training - can I still get an ePGD?

Yes, you are still entitled to a free upgrade to an ePGD for each of

the packages you have bought. Our Member Services team will be

in touch with you shortly to advise how to claim your free upgrade.

Read the free upgrade process here.

If you have any questions regarding PGD training and packages,

please email pgd@npa.co.uk

 

Launch of NPA Community Pharmacy

Hypertension Detection SOP (NI)

The NPA has published a new standard operating procedure

(SOP) to help participating pharmacies to prepare for

provision of the Community Pharmacy Hypertension

Detection service in Northern Ireland.

The service aims to detect undiagnosed hypertension in patients

aged over 45 years and will run for 6 months.

The NPA welcomes the announcement from the South Eastern

Integrated Care Partnership, in conjunction with the Health and

Social Care Board (HSCB) and Community Pharmacy NI (CPNI), that

the Community Pharmacy Hypertension Detection Service will be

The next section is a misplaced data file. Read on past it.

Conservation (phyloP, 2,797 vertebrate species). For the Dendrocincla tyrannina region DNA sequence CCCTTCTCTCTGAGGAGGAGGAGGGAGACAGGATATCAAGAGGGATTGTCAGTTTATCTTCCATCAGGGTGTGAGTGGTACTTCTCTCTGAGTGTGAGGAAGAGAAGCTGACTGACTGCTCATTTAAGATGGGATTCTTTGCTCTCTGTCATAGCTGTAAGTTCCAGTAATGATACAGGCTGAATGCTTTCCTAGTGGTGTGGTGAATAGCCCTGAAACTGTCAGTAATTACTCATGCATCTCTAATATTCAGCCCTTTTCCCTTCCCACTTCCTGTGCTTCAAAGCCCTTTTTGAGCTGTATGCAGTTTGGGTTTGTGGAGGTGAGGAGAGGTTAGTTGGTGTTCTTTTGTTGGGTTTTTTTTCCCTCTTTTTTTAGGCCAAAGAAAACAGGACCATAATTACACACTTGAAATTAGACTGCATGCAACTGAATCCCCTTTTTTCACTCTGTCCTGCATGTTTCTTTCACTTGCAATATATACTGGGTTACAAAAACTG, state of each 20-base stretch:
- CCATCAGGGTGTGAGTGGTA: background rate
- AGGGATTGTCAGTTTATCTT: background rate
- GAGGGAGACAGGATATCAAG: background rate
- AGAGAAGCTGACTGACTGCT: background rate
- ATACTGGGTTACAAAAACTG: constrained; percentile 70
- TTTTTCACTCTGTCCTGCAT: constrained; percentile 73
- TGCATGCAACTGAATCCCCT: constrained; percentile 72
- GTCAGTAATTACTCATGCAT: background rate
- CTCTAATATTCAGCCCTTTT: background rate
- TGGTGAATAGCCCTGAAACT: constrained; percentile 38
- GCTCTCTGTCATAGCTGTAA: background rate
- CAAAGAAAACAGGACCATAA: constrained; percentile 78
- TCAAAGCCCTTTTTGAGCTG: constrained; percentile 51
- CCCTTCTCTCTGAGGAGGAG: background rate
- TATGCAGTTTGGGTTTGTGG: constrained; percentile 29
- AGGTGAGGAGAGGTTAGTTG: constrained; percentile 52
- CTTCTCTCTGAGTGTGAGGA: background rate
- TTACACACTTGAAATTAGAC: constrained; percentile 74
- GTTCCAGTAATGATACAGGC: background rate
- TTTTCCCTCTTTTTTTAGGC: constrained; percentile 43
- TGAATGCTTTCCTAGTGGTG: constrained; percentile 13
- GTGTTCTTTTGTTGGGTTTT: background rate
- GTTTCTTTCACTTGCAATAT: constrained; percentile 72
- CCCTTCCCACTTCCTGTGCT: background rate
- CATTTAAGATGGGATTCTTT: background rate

available through participating pharmacies in the South Eastern area

from July 2019.

Pharmacists should ensure that they submit their training and set

up a claim after five patients have been reviewed in the service.

 

For further information on this or any other query, please

contact the NPA Pharmacy Services team on 01727 891 800 or

email pharmacyservices@npa.co.uk

 

 

Common dispensing errors resulting in

indemnity claims (UK)

Example 1: dispensing patient returns

A significant claim has arisen from an error involving patientreturned

vials of heparin which were accidently re-dispensed to

a pregnant patient. The patient had administered a few doses of

heparin before realising that the vials had been used before, and

alerted the pharmacy. The pharmacy accepted that the heparin vials

were patient-returned medicines which had been accidently redispensed.

Once the patient realised the error, she was treated with

preventive medication against the potential risk of infections such as

HIV and hepatitis B. The patient went on to give birth to a healthy

baby. However, the experience allegedly resulted in a signifi cant

ongoing psychological impact on the patient, both during her

remaining pregnancy and after.

A key element which resulted in this error was the failure to

segregate and store patient-returned medicines appropriately, and